The Mystery of Matchmaking

I want to share with you the transcript of BBC Radio 4’s “Thought for the Day” from 4 January, presented by Rabbi Dr Naftali Brawer:

The Advertising Standards Authority, the ASA, has just banned an online dating agency from claiming it has a scientifically proven matchmaking system. In an advert headlined “Step aside, fate, it’s time science had a go at love,” the dating service claimed to be able to decode the mystery of compatibility and chemistry, so that you don’t have to. The ASA said that there’s no proof that those who use the service were more likely to find lasting love than those who didn’t, and ruled that the advert was misleading.

Matchmaking is a tough business. The Talmud relates how a Roman matron once asked a rabbi how God occupies His time. “He’s busy pairing couples,” answered the rabbi. “Seriously?” scoffed the matron. “Anyone can pair couples. I’ve got a thousand male slaves and a thousand female slaves and I’ll show you how easy it is to pair them up.” “It might seem easy to you,” replied the rabbi, “but I can assure you it is as difficult as splitting the Red Sea.” The matron paired up her slaves, but the following morning she was inundated with complaints from the misaligned and unhappy couples. “You’re right,” she confessed to the rabbi, “I had no idea how difficult matchmaking could be.”

That even God should find matchmaking taxing indicates that when it comes to matters of the heart there is no simple algorithm. Sometimes all the externals match up, and yet that elusive element we call chemistry, is absent. Other times we can’t figure out how an apparently grossly misaligned couple find themselves deeply in love. No algorithm can account for that.

Furthermore, traditional matchmakers recognise that achieving a compatible match is only the first step towards an enduring relationship, requiring much effort on the part of the couple to achieve love. The Bible, in describing Isaac’s courtship with Rebekah, states that he “brought her home, took her as a wife, and loved her.” The sequence makes it clear that in the Bible, love is not the prerequisite for marriage, but rather, it’s successful outcome.

Love is not static. You don’t fall in love with someone, and remain perpetually in that state. As anyone in a long term relationship knows, love is hard work. The root of the Hebrew word for love, ahava, is hav which means “to give.” Falling in love is something that happens to us, but being in love is the result of an active process in which we continually give of ourselves to our beloved. And it is in giving and sharing that we discover just how deep our capacity for love can really be.

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Choose Love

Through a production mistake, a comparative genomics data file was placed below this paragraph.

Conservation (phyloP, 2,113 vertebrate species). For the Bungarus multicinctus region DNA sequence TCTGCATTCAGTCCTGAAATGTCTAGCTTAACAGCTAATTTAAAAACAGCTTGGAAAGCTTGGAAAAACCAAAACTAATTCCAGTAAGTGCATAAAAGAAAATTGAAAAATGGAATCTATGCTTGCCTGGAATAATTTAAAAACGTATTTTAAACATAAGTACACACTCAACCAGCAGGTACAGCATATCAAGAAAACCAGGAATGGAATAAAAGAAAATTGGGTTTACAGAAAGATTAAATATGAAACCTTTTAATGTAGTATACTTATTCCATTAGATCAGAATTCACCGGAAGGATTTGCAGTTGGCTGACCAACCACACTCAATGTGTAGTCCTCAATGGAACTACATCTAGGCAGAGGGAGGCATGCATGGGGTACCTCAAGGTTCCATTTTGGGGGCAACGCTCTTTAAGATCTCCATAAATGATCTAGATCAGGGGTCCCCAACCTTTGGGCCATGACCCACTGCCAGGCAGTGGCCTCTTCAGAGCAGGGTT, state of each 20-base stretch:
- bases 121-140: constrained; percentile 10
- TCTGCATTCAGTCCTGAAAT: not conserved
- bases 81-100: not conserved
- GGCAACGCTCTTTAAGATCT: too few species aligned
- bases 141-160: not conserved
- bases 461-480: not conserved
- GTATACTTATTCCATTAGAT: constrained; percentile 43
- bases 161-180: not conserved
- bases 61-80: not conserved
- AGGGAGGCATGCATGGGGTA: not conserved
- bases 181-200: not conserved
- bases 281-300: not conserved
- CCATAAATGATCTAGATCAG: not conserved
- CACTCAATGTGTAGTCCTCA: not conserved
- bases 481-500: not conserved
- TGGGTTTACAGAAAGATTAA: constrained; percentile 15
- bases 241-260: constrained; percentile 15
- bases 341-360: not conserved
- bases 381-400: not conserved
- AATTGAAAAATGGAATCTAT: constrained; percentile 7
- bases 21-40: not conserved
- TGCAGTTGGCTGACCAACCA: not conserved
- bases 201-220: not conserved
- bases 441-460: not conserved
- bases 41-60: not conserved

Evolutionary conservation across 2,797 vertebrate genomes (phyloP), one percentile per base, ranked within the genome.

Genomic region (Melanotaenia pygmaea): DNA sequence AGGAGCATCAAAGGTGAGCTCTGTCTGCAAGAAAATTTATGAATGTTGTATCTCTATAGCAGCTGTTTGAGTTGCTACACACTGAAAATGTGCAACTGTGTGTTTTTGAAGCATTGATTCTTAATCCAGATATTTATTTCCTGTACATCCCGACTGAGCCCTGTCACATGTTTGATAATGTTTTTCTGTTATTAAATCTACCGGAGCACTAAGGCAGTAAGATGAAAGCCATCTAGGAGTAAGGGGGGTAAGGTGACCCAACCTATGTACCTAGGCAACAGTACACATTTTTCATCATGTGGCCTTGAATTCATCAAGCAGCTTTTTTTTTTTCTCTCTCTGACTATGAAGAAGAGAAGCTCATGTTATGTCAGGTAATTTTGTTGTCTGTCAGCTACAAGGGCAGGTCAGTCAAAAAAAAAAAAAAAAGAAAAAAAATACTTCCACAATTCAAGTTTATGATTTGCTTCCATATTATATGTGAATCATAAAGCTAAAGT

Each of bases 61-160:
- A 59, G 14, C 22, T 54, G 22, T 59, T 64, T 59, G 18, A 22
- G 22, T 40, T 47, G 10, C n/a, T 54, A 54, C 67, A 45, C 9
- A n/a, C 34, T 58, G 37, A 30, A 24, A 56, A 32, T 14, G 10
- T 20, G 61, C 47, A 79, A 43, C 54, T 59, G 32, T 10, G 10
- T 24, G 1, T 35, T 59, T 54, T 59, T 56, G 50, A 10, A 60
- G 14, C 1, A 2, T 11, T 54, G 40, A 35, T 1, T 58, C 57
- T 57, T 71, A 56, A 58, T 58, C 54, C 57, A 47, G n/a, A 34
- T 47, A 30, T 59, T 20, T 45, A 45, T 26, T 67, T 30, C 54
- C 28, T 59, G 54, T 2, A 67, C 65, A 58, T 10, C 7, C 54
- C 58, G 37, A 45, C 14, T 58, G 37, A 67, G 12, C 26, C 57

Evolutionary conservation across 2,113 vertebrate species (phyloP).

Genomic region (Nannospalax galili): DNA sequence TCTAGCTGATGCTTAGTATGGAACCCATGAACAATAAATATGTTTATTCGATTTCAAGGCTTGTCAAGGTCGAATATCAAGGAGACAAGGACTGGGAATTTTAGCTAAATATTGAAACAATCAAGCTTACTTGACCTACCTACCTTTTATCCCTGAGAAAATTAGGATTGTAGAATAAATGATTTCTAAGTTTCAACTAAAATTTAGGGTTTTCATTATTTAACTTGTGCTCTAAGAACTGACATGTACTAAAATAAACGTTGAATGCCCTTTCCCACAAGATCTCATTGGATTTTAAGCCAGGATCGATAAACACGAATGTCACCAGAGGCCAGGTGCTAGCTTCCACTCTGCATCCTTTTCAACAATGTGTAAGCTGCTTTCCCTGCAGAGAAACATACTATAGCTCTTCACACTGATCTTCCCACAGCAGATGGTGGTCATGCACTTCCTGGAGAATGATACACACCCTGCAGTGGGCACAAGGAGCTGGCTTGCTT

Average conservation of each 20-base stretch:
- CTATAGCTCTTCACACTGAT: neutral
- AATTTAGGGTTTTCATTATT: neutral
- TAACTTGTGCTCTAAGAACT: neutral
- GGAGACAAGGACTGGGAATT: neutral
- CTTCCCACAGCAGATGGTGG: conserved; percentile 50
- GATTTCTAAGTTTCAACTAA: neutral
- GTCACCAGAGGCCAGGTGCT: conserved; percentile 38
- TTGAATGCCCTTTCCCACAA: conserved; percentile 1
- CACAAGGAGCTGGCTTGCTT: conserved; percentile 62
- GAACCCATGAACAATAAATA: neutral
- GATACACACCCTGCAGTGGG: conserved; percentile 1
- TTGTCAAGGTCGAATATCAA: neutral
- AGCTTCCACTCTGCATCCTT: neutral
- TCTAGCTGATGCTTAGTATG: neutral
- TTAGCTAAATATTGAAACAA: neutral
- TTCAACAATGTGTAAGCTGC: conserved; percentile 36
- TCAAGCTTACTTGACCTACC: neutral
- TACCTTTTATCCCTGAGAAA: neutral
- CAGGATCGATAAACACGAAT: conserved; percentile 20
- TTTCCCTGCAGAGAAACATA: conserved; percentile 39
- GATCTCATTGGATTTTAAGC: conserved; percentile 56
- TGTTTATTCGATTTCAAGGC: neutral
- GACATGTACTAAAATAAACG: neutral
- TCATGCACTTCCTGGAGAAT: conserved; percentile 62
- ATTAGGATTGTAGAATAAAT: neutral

Would it make any sense for me to command you to do something that is out of your control? What if I commanded you to be pulled to the earth by gravity? What if I commanded you to breathe? What if I commanded you to stop breathing? That’s something you could manage for a short while, but your body would soon protest and override your efforts.

‘A new command I give you: love one another. As I have loved you, so you must love one another. By this everyone will know that you are my disciples, if you love one another.’ (John 13:34-35)

Jesus is commanding His disciples – including us – to love one another. He knows that this is a choice we have to make. Sometimes, when you think about some of your fellow Christians, it’s a difficult decision. When we start looking at people the way God does, it becomes easier.

He made that statement near the end of his life. Earlier He made an even more challenging one.

‘You have heard that it was said, “Love your neighbour and hate your enemy.” But I tell you, love your enemies and pray for those who persecute you, that you may be children of your Father in heaven.’ (Matthew 5:43-45)

It’s a very basic fact that everything we do that counts for anything is down to our choices. Even in circumstances that are beyond our control we choose how to respond.

However much anger we feel about what someone has done to another human being – or to ourselves – we can choose to respond with love. Let the legal system do its part in determining guilt and punishment. Our response is above the law.

However helpless we feel about the state of the world and the desperate plight that people find themselves in, we can choose to respond with love. Insignificant as it may seem in our own eyes or the eyes of the world, our response is hugely significant in the eyes of God.

So love is beyond feelings, and not to be confused or affected by them. This is true in marriage too. Feelings and physical attraction can be strong, and an emotional bond feels powerful, but feelings can be fickle and emotions can turn like the wind. We all hope that our feelings will at least remain strong, and perhaps grow even stronger over the course of a marriage. But our feelings are out of our control. That includes our feelings for others as well as our spouse. This is why Paul commands:

Husbands, love your wives, just as Christ loved the church and gave himself up for her. (Ephesians 5:25)

Love is a choice that in marriage becomes a commitment. It is deeper and more satisfying than any emotion, and as much as warm emotions can sweeten the relationship, love does not depend on them.

I am divorced. I married based solely on feelings, and negative self-centered feelings at that. I didn’t know Christ at that time, and I didn’t know love. I’ve learned a lot since then, and I hope that one day I will be able to make that choice and commitment to someone capable of making the same commitment to me. I thank God for teaching me, through Jesus Christ, what it means to choose love.

My husband is not my soul mate.

I’ve been slow to pick up on this post, which apparently took the Internet by storm last year, but having just read it, and finding it so in tune with the way I believe God views us and our choices, I felt compelled to ‘reblog’…

http://theartinlife.wordpress.com/2013/07/22/my-husband-is-not-my-soul-mate/

A Thought on the Subject of Sex and Marriage

Sex outside marriage is like dessert without a main course. It can be delicious and sweet and oh so tempting, but the satisfaction it gives won’t last, because you’re missing all the essential nourishment that the main meal provides.